Looking at the situation from the Zodiac’s point of view when he was on Cherry Street walking toward Jackson Street, he might have heard the siren and seen the flashing red light of a police car. He might have seen a teenager talking to a police officer and pointing in his direction. When he got to the corner of Jackson Street, he might have looked east and seen a police car pull up next to his decoy at the other end of the block. He had a decision to make. If he turned right and started walking east on Jackson Street, he would have risked detection by officers in the patrol car (Fouke and Zelms) who might have seen his bloody clothes in that “extremely well-lit” area. If he continued north on Cherry toward the Presidio, he faced the risk of getting spotted by the police officer behind him as he climbed over the wall. If he turned left, going west on Jackson Street, his chances for a successful escape were still not good. Nevertheless, somehow, some way, he pulled off an extraordinary feat, disappearing from the area, like a phantom in the night.
When Pelissetti found out which direction the gunman went, he decided to go after him. In the 2007 documentary, he said:
I walked that way myself. I did not run because there are innumerable alcoves and parked cars. So I went down, following every technique in the book so I didn’t get my head blown off. Got down to the corner of Jackson Street. Had to make a choice. I was on the east side of the street, so I turned right to the east. Went up in that direction. I couldn’t see anybody in either direction nor could I see anybody scaling a wall into the Presidio. I got all the way down to the next corner, which was Maple. Decision number two: which way to go? To the left toward the Presidio? Saw absolutely nothing. It was much darker there. I figured the chance of finding somebody was almost nil. I turned to the right and saw a man walking his dog. He was somewhat older than the description I had, a whole lot thinner, and he had absolutely no blood on his clothes. I asked that gentleman if he saw anybody walking in the area and he told me no.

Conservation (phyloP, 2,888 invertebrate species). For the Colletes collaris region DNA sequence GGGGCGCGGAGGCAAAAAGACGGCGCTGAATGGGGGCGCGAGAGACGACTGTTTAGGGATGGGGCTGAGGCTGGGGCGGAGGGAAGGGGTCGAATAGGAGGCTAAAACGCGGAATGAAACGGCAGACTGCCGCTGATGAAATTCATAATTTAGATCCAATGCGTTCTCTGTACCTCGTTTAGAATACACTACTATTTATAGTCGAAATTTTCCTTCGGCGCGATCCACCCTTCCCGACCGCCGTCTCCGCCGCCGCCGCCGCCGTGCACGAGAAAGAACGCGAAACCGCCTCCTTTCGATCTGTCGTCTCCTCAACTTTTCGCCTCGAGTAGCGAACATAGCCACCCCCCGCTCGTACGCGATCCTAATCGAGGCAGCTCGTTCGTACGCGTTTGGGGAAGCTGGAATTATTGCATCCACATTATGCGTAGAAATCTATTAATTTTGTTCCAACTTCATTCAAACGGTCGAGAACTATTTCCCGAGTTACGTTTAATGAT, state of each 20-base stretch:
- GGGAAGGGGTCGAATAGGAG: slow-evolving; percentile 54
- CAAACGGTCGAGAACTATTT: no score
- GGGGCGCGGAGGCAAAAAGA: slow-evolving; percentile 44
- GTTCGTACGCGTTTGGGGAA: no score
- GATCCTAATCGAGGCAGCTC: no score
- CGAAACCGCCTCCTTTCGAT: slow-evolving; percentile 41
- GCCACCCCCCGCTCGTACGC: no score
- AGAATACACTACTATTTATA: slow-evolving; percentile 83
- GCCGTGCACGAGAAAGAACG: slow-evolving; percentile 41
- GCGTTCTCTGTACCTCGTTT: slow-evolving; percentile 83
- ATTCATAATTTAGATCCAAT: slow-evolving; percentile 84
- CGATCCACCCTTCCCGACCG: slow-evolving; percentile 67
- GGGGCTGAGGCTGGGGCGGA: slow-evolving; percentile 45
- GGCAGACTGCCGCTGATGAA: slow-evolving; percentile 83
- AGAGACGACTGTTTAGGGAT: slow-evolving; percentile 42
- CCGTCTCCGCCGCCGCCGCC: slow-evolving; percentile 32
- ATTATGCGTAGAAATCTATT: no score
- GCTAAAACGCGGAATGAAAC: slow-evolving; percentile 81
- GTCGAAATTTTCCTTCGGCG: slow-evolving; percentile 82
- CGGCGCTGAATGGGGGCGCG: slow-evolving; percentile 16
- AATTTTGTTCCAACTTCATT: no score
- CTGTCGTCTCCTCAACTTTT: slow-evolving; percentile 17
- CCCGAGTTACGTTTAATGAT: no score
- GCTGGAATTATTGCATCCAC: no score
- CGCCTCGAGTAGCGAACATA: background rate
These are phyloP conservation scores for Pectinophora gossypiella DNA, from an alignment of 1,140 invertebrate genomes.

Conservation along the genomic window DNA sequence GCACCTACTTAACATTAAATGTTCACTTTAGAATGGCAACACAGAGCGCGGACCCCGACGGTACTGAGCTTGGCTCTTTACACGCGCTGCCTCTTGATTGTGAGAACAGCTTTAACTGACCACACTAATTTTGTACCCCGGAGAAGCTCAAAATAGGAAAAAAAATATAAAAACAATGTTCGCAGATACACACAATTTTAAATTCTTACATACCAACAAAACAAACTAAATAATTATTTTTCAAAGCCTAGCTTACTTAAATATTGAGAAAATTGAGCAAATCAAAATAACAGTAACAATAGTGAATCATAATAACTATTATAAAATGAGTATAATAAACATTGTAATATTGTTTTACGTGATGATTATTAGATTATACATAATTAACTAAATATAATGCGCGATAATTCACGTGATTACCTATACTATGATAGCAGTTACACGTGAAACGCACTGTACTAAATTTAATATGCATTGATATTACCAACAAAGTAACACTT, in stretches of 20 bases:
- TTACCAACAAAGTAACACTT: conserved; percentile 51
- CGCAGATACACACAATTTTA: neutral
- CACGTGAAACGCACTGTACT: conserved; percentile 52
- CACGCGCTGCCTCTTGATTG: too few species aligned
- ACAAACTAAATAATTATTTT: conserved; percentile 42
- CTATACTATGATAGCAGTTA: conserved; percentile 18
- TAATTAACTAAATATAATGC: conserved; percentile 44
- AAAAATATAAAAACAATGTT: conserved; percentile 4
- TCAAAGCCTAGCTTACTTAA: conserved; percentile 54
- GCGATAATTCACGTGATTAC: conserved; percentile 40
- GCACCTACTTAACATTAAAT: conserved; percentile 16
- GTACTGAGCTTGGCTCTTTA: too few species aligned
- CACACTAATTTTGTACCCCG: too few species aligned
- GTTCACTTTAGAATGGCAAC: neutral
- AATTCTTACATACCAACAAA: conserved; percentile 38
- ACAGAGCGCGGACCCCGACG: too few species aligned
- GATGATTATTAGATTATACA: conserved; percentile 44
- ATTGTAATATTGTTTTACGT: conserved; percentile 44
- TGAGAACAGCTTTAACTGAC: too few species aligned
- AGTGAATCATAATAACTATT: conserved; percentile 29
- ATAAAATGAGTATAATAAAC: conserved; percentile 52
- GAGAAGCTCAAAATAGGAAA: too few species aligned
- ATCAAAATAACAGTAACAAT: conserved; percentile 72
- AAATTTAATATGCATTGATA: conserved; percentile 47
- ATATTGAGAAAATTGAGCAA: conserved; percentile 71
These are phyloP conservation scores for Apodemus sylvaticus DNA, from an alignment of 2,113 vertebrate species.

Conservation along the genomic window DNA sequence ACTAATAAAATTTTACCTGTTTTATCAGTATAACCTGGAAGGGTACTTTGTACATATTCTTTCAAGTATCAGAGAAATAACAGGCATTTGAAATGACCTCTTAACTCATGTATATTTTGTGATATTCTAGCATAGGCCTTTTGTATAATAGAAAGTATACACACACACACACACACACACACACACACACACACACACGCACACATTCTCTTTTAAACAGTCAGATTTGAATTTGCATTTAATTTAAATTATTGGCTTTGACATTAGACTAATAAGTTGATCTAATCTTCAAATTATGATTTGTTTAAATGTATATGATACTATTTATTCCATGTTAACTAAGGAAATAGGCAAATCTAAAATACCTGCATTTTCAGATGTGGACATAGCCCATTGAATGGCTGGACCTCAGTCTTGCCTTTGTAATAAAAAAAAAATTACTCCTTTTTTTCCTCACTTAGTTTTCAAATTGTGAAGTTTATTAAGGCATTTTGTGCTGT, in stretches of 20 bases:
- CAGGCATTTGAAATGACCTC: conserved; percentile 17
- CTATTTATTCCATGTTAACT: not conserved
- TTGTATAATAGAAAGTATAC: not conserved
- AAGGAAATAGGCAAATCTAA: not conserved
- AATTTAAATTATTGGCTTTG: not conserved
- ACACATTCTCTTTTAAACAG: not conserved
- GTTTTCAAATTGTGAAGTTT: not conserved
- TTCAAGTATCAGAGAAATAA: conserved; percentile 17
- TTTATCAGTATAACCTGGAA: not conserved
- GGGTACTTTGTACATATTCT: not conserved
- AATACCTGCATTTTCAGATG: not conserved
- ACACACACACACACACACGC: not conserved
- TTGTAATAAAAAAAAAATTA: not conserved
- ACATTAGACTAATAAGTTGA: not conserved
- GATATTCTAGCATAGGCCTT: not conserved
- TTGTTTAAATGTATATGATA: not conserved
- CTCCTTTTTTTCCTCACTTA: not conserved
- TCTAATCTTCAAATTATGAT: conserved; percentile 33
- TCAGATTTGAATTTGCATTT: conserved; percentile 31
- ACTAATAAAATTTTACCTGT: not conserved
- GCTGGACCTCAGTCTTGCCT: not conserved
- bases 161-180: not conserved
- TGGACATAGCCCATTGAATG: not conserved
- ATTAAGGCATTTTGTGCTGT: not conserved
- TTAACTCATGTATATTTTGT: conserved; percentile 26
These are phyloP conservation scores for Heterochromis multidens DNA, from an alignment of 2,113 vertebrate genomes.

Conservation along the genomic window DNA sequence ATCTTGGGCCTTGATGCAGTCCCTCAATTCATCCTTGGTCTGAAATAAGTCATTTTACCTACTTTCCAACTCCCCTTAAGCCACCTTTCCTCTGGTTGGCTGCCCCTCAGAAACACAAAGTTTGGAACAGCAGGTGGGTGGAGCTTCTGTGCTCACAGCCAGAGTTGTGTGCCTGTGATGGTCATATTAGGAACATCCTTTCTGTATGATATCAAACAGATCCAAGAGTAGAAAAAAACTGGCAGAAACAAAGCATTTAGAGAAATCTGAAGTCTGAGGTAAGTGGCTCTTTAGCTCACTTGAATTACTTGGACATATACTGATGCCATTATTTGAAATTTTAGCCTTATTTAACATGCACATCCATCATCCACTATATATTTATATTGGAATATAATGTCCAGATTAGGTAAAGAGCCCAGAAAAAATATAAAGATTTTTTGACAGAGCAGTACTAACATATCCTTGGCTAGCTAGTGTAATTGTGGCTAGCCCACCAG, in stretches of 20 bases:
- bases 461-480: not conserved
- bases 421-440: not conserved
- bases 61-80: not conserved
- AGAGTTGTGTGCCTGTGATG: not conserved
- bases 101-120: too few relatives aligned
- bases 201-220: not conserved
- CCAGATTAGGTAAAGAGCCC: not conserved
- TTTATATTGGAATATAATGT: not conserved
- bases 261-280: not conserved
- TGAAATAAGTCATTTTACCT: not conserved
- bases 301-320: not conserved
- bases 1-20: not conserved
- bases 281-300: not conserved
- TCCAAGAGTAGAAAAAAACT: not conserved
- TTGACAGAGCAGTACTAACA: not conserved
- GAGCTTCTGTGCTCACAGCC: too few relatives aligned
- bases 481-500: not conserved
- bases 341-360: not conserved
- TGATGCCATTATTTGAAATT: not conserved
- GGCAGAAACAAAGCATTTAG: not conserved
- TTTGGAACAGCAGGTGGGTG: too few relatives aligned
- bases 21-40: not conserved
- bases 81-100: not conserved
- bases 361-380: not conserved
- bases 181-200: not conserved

At that point Officer Don Fouke, who was accompanied by what I believe was the rookie officer, Eric Zelms, at the time, pulled up pretty quickly in their police car, called out to me, did I know anything about where the suspect could be. I told him no.
I got back to the scene and it was sometime shortly thereafter that the ambulance crew, the coroner, a fire truck, Inspector Walt Krake of homicide detail, and then about three or four minutes or five minutes thereafter Inspector Dave Toschi and Bill Armstrong, two of the best, arrived at the scene. I briefed Inspector Toschi. “You seem to be taking the lead on the investigation.” As we walked over to the car, I assured him nobody had contaminated the scene and then I went about uniformed business and let him take care of his detective work. I spoke to Officer Fouke later that evening and was unaware that he stopped anybody, black, white, or any other color. However, in subsequent conversations with him he told me he did stop somebody.
In the decades to follow, Fouke was still reluctant to admit that he spoke to the Zodiac. In the 2007 documentary, he said:
The initial radio description of the suspect was that of a black male, five foot ten or something like that. Seeing it was a white male in an affluent neighborhood walking along the street, we didn’t think it was the suspect. So we proceeded the next block at which was Jackson and Cherry, turned southbound on Cherry Street and saw Armond Pelissetti, one of the officers who had responded directly to the scene.